There are so many deeply disturbing things about Australia and indigenous relations, law enforcement, the legal system.. so many things. We like to believe that things like Doomadgee's death just wouldn't happen "these days", that we've somehow moved forward as a society. I don't believe it for a second, and this book just re-affirmed it.

This book ought to be required reading for any high school student i
Sean Kennedy
Dec 30, 2014 Sean Kennedy rated it it was amazing  ·  review of another edition
A damning, heart wrenching book everybody should read. Especially as, years on, it is still horribly relevant. Julieka Dhu was only 22 when she died in custody late last year in WA, for unpaid fines. She died of blood poisoning - as she asked for help she was ignored or laughed at. I leave this image used at the protests in her name. Nothing ever changes.

Jun 01, 2010 Jeanne rated it it was ok  ·  review of another edition
I knew very little about Australia's treatment of the Aboriginal people and this story intrigued me. I did learn about the shame of Australia, but I did not feel that I got to know the Aboriginal people who were so integral to the story. They remained merely character sketches and I found that quite disappointing. I also found myself confused by the many characters and their family trees. For me, the author did not describe the individuality of each person - they remained indistinct.
Mar 14, 2013 Izzy rated it did not like it  ·  review of another edition
Shelves: read-for-school
I'm surprised by all the glowing reviews this book gets. I had high hopes when I set about reading this in my Literature class. Unfortunatly I ended up dragging myself through a heavily bloated news artical. I would honestly find burning The Tall Man more interesting than reading it.
Mary Playford
Feb 15, 2016 Mary Playford rated it really liked it  ·  review of another edition

Review to come
This account left me with more questions than answers. Such a complex situation with no obviously viable solution for anyone. Where do we start?
Samantha Brown
Aug 07, 2013 Samantha Brown rated it it was amazing  ·  review of another edition
Exquisite and devastating.
Bree T
On the 19th of November in 2004 on Palm Island, an Aboriginal community on Great Palm Island off the coast of Queensland Australia, a 36 year old Aboriginal man was walking along a road, a bit under the influence. A local white police officer, Snr Sgt Chris Hurley was escorting a local Aboriginal woman back to her home to get her insulin after she had been assaulted by her de facto partner. The Aboriginal man, known as Mulrunji, abused the police officer and his partner, the police liaison offic ...more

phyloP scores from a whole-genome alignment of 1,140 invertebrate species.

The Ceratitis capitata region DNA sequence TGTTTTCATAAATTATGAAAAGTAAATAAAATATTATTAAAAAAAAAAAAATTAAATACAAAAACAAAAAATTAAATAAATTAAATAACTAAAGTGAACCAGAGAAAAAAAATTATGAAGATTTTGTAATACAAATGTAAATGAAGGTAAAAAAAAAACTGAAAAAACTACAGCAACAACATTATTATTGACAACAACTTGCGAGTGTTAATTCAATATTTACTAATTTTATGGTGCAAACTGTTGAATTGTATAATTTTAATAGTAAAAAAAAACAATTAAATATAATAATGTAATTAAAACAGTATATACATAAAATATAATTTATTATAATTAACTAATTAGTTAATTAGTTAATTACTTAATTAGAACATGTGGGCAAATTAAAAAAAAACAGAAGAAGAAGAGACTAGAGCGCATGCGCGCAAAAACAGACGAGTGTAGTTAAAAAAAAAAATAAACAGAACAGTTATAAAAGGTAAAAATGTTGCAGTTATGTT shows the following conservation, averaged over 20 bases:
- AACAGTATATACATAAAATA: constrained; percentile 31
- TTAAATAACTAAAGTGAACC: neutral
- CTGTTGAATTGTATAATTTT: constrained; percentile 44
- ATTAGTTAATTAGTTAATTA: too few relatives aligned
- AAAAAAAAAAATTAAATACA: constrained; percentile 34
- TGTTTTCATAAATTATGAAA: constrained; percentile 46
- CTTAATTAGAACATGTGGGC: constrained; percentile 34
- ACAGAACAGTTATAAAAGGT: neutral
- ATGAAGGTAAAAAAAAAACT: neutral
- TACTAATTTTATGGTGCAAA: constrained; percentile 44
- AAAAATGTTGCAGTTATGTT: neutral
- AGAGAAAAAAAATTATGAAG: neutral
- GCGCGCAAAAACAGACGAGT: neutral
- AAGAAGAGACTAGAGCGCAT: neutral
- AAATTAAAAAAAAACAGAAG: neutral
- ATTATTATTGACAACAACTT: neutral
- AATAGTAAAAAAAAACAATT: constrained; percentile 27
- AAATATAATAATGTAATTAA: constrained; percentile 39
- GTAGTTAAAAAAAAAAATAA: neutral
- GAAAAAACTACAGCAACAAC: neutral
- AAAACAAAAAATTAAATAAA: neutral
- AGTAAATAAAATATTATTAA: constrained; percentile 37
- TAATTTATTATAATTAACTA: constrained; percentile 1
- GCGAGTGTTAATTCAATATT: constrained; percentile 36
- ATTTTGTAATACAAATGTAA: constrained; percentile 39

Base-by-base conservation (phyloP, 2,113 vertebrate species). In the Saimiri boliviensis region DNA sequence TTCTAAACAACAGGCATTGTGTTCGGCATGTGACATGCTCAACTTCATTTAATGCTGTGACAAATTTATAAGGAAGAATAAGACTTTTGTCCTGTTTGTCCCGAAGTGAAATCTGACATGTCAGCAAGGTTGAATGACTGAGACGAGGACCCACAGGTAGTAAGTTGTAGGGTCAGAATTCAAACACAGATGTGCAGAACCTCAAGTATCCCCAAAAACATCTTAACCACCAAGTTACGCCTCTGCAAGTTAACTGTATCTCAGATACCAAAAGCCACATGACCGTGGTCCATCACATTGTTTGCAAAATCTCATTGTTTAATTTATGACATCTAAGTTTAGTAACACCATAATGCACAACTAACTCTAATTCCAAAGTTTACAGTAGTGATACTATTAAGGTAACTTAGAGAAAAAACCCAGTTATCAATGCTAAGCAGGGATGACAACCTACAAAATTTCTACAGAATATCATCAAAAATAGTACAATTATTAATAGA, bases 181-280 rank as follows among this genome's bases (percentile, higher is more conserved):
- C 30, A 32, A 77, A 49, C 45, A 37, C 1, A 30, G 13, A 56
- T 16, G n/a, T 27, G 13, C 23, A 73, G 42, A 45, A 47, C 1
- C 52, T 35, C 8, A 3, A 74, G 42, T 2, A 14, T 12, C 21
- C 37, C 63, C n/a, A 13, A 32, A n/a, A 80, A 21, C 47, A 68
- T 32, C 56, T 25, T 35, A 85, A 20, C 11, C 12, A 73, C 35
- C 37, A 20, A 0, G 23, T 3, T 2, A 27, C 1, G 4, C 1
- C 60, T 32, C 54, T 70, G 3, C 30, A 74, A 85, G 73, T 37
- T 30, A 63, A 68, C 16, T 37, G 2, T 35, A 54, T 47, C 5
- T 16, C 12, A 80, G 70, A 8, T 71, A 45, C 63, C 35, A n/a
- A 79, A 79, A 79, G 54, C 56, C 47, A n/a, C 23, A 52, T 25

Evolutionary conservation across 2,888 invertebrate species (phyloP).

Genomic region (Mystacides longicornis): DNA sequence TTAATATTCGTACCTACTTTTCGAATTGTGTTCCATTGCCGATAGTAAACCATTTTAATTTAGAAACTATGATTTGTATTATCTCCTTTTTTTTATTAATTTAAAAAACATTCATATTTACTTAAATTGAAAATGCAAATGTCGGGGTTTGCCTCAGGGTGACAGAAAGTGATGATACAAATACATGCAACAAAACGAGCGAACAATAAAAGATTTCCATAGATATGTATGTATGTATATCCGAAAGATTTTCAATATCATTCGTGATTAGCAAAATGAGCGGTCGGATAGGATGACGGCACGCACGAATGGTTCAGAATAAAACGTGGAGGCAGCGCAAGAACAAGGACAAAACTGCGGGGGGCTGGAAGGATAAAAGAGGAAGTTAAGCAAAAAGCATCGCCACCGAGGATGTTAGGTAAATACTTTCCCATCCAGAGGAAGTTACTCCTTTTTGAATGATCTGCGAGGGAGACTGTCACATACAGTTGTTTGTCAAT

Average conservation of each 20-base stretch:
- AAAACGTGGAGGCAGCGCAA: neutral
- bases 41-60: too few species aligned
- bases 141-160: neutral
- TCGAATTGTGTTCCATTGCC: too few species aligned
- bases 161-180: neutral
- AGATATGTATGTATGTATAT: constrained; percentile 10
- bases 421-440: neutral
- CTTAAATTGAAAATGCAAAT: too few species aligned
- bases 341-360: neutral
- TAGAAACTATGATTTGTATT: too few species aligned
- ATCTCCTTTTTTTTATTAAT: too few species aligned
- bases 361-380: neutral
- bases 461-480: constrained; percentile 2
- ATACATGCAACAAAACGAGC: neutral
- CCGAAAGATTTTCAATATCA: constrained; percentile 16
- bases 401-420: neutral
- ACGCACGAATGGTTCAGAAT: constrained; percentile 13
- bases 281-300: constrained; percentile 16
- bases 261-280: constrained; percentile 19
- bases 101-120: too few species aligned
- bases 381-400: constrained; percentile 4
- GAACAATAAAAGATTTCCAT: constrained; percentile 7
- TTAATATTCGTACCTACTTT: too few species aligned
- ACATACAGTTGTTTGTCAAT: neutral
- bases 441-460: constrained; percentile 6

Dark Matter
Mar 04, 2013 Dark Matter rated it really liked it  ·  review of another edition
Shelves: non-fiction
This review was written by Nalini Haynes for Dark Matter Zine. This and more reviews, interviews etc are on Dark Matter Zine, an online magazine.

The Tall Man by Chloe Hooper is narrative non-fiction focusing on Cameron Doomadgee’s death in police custody while also explaining some of the culture and history leading to the event and the exoneration of Chris Hurley, the police officer charged with manslaughter.

This harrowing and shameful period of recent Australian
Mar 10, 2017 Gina rated it really liked it  ·  review of another edition
Shelves: read-in-2017
This book is about historical responsibility as much as it is about the case it is based on. While Chris Hurley's defense attorney says that the trial is not about Aboriginal rights but about one day and one act, it is both true and false. Before Cameron Doomadgee's death, Hurley seemed on the verge of breaking at least one of the standard racial Australian archetypes, but fell into the police line that is so familiar in the U.S. Hooper never gets to talk to him, but because the case quickly bec ...more
Le koala Lit
Sep 11, 2012 Le koala Lit rated it really liked it  ·  review of another edition
The Tall man: death and life on Palm Island (2008, Penguin)/ Grand homme: mort et vie à Palm Island (2009, Editions Christian Bourgois traduit par Antoine Cazé) est le témoignage de Chloé Hooper sur le procés du Sergent Hurley à la suite de la mort en détention de Cameron Doomadgee.

Cameron Doomadgee est un aborigène d’une trentaine d’année lorsqu’un matin de novembre 2004, il se fait arrêter par le sergent Hurley pour trouble de l’ordre public. Quelques heures plus tard Cameron est retrouvé mort
Feb 21, 2017 Anna rated it really liked it  ·  review of another edition
This was a powerful, thought-provoking read. In her investigation of the death of Cameron Doomadgee, the author has gone beyond the facts of the inquest and court case and delved into the history of Palm Island and the treatment of Aboriginal Australians in an attempt to provide context for the challenges faced by Palm Island residents. The result is compelling and tragic, illustrating the very real effects of intergenerational trauma. The writing is crisp and engaging, and draws a powerful pict ...more
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Chloe Hooper is an Australian author. Her first novel, A Child’s Book of True Crime (2002), was short-listed for the Orange Prize for Literature and was a New York Times Notable Book. In 2005, she turned to reportage and the next year won a Walkley Award for her writing on the death in custody of Cameron Doomadgee on Palm Island, an Aboriginal community off the north-east coast of Australia. The T ...more